global , indian sugar prices set to surge

Aberrant weather in cane growing States such as Maharashtra, Andhra Pradesh and Karnataka has created risk of yield loss. .

G. Chandrashekhar

Mumbai, July 28 After a tepid performance last two years, the global sugar market is showing promising signs of a bounce back in prices, thanks to developments in key producing and consuming markets. India is likely to play a key role in lending strength to international prices.

Deteriorating prospects for sugar crops in two of the world's largest producers Brazil and India, combined with the world's largest importer Russia re-entering the market have meant that the price weakness will soon become a thing of the past.

Output estimate

World sugar market fundamentals are set to tighten next season. In 2007-08, world sugar consumption projected at about 160 million tonnes (mt) is set to trail production (171 mt) by over 10 mt which would be available as surplus. There has been a glut of sugar and the large surplus has acted as a lid on prices.

Come 2008-09, the picture is going to change. At best, production and consumption both are going to be finely balanced at about 164-165 mt, leaving little surplus. Sugar production in Asia – represented by India, China and Pakistan – is set to be lower than in the previous year.

Even in the European Union, following uncertainties relating to reforms, there exist the strong possibility of lower sugar production (from beet). Also, in Brazil, the 2008-09 crop is already behind schedule, making it rather difficult for the industry to match or exceed the level of production in the previous year.

There will be no surplus as such. If anything, there is the possibility of consumption surpassing production albeit marginally. This is constructive for sugar prices. This finely balanced demand-supply fundamental has the potential to create volatility in the sugar market.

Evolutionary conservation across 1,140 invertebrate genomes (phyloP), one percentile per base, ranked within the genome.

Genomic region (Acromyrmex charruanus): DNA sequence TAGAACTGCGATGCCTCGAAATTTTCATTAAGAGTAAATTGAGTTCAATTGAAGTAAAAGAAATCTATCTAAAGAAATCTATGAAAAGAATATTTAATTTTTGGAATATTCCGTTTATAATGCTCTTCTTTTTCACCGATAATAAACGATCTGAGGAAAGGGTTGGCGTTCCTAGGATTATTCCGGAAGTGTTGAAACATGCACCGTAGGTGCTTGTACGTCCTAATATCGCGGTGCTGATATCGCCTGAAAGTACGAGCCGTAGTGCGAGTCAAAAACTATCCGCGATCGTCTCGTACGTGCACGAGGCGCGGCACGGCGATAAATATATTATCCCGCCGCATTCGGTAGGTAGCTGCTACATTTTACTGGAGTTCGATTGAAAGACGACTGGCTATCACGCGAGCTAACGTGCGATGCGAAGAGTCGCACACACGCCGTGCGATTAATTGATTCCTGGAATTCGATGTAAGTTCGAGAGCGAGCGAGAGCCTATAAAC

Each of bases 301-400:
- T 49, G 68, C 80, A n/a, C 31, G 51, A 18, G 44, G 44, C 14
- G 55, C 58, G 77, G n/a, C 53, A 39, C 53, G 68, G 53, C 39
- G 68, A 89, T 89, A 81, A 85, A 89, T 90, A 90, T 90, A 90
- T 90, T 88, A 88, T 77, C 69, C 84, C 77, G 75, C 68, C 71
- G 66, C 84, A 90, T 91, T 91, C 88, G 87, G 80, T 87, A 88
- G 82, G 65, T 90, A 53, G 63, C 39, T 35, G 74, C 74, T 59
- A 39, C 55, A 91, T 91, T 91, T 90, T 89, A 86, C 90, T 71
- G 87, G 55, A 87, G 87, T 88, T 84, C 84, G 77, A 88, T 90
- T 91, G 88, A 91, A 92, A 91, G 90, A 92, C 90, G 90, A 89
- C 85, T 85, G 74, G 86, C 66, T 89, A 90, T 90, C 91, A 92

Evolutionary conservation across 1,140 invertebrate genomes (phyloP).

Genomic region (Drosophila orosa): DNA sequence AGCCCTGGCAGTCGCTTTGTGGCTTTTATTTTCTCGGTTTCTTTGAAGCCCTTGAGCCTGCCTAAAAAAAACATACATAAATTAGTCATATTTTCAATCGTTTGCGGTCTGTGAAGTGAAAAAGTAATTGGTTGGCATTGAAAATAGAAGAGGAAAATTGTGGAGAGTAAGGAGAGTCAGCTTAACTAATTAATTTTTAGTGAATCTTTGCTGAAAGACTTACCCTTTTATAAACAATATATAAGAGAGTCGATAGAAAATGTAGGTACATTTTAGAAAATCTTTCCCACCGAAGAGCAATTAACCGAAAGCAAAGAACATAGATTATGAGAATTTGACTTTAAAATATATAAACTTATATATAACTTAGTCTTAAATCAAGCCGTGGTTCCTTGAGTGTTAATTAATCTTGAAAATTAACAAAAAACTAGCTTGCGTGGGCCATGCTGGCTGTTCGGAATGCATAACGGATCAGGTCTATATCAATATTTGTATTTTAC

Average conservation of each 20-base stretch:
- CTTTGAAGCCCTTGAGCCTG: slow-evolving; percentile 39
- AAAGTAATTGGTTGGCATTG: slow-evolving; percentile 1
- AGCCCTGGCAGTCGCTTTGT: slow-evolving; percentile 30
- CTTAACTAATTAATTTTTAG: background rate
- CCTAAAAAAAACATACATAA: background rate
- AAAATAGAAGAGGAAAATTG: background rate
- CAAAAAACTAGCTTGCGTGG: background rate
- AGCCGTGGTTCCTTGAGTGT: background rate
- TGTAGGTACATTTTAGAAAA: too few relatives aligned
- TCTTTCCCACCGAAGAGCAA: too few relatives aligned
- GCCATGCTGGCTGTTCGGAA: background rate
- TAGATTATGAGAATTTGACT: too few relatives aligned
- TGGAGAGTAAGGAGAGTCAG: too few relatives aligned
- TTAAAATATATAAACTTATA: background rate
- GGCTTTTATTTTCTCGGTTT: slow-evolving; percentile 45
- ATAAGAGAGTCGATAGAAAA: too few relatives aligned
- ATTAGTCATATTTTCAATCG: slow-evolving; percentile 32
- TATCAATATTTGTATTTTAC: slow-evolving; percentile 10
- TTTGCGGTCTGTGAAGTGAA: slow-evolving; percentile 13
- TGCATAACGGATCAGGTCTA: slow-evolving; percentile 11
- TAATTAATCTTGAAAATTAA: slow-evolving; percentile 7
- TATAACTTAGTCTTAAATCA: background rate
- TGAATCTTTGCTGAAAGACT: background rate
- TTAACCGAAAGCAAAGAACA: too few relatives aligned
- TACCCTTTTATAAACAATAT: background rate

As is axiomatic, in a tightly balanced commodity market, even a small change in either demand or supply or both will have a disproportionately larger impact on market prices. Such a fundamental picture will also attract speculative capital which can heighten volatility.

Area under sugarcane

Specifically, as far as India is concerned, the area under sugarcane is down to 4.3 million hectares for 2008-09 from 5.2 mha in the previous year, according to the Ministry of Agriculture.

Aberrant weather in cane growing States such as Maharashtra, Andhra Pradesh and Karnataka has created risk of yield loss. There is general consensus that cane output in the country would fall considerably short of 340 mt of last year.

As result, the preliminary expectation of 2008-09 sugar production is 22-23 mt versus 27 mt of previous year. A nearly 20 per cent decline in output is sure to push domestic prices higher.


Indian sugar exports from 2007-08 season have already touched 3.5 mt and may potentially reach 4.0 mt. A weakening rupee and firming export prices have encouraged exporters to scout for more business.

However, in the absence of a genuine export surplus next season and the strong upside risk to domestic sugar prices, exports may not materialise from India.

Indeed, it is most likely that sugar exports will be either drastically restricted or altogether banned.

This possibility arises because of a series of elections the country is going to face in the coming months. The global market has already taken cognisance of the emerging situation.

Forward prices are firming. In the domestic market too, sugar prices will begin to surge with the beginning of the festival season by mid-August. It should surprise no one if by the end of the year, sugar touches Rs 2,000 a quintal, rising by a third from current levels.

-- source business line

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